Now that the freshwater effects of the Bonnet Carre Spillway have peaked — the last floodgate was closed Monday — the almost constant question from recreational and commercial fishermen is how long it will be before Lake Pontchartrain fishing “gets good” again.
Unless you respond, “I don’t know,” there’s no true answer, not in the aftermath any time Bonnet Carre has been opened to relieve pressures on Mississippi River levees.
What we can know from the times these gates were open is that the freshwater push usually hugs Pontchartrain’s south shoreline, and concentrates species like speckled trout, redfish, drum and sheepshead in the lake’s northern waters.
What definitely happens is blue catfish find their way from the river’s floodwaters into the Pontchartrain Basin. So don’t be surprised when a 30- or 40-pound something latches on to one of your enticing soft-plastic offerings in the next months. (BTW, evidence in the wake of 2011’s Spillway opening suggests Gulp! Shrimp to be the blue cat’s favorite artificial morsel.)
Among the yet unanswered questions resulting from this short three-week opening is what happens to fish and crabs in the Basin’s outer reaches, places like the MRGO, The Rigolets, Chef Menteur Pass and Lake Borgne.
We’ve faced these problems in past Bonnet Carre openings, but questions remain about what effects will arise from the massive floodgates project out of Seabrook into the Industrial Canal, the Intracoastal Waterway into now-blocked-off MRGO and Bayou Bienvenu.
With the recent run on largemouth bass in the MRGO, it’s certain bass followed catfish in the Spillway’s outflow, and we should see more green trout showing up in places where existing populations have taken up residence.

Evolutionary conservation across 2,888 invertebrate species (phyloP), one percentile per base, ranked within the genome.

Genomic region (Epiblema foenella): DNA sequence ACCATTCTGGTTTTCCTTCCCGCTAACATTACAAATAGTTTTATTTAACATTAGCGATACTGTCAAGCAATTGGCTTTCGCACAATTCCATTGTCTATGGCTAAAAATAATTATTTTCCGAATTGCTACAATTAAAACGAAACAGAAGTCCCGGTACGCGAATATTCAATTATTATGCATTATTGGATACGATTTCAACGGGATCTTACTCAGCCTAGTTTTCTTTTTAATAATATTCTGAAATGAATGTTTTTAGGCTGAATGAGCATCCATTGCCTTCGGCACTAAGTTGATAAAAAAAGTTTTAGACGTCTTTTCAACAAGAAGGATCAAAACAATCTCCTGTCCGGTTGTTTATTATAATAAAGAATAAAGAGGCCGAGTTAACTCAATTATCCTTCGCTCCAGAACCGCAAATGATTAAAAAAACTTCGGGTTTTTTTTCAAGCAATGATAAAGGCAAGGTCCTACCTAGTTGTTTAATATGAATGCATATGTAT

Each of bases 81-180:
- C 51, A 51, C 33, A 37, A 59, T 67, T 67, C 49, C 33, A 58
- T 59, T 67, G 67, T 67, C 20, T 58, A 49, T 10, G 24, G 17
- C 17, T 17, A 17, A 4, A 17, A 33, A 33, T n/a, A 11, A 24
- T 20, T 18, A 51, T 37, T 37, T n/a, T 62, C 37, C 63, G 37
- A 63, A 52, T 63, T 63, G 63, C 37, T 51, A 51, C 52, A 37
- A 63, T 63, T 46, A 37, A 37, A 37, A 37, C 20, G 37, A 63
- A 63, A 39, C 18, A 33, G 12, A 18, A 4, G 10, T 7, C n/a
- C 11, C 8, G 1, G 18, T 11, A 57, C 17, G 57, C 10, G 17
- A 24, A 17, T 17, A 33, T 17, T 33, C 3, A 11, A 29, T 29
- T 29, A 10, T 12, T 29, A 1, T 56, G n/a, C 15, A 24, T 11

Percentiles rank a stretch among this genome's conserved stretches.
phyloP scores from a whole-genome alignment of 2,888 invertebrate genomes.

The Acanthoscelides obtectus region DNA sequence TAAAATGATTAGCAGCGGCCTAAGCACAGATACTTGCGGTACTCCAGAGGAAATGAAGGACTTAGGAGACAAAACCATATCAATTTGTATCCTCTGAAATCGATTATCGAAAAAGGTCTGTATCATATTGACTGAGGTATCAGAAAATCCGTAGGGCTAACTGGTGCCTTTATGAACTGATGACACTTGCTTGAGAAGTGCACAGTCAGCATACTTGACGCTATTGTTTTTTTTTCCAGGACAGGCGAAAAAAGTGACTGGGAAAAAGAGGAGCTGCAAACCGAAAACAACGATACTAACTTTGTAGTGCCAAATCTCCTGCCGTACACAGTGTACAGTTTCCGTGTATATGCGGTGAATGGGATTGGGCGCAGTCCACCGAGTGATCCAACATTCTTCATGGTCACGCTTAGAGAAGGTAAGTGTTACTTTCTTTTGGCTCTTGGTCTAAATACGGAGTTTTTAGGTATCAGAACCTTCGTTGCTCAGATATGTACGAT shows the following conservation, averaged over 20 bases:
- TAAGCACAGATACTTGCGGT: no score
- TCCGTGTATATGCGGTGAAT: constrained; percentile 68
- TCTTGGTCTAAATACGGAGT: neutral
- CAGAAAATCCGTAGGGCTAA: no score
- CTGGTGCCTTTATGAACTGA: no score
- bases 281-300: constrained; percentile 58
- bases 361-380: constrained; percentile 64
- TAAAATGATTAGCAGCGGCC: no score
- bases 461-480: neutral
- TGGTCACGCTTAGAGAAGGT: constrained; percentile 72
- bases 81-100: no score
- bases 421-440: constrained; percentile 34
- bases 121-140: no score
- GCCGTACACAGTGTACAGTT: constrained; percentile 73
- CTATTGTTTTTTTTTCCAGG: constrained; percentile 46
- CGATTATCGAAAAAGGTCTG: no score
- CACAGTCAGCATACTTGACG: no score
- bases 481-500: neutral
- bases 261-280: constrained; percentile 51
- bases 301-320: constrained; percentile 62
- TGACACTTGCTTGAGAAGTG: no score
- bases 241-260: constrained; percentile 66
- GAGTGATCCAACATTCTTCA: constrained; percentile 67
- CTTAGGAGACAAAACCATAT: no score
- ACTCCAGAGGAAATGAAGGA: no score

What’s interesting is the data for a now three-year run of The Department of Wildlife and Fisheries’ speckled trout, redfish and sharks telemetry tagging program. It wasn’t around the last time the Spillway opened, and the program should tell us exactly how these species react to this event. Another factor is there’s little historical evidence to show what happens when a Spillway opening comes so early in the year.
One thing we’ll see is a continuous cry from Pontchartrain fishermen about the perception of the drastic decline in Pontchartrain’s productivity. It took four years for crabs to return in numbers after the 2011 opening. Last summer, a group asked the Wildlife and Fisheries Commission to intercede on their behalf to reopen the rock dam placed in the MRGO to stop regular and storm-driven tidal surges up the MRGO and through the Seabrook area into the lake.
It’s going to be an interesting year, and all we can do now is hope and pray spring’s floodwaters don’t force the Corps to reopen the Bonnet Carre.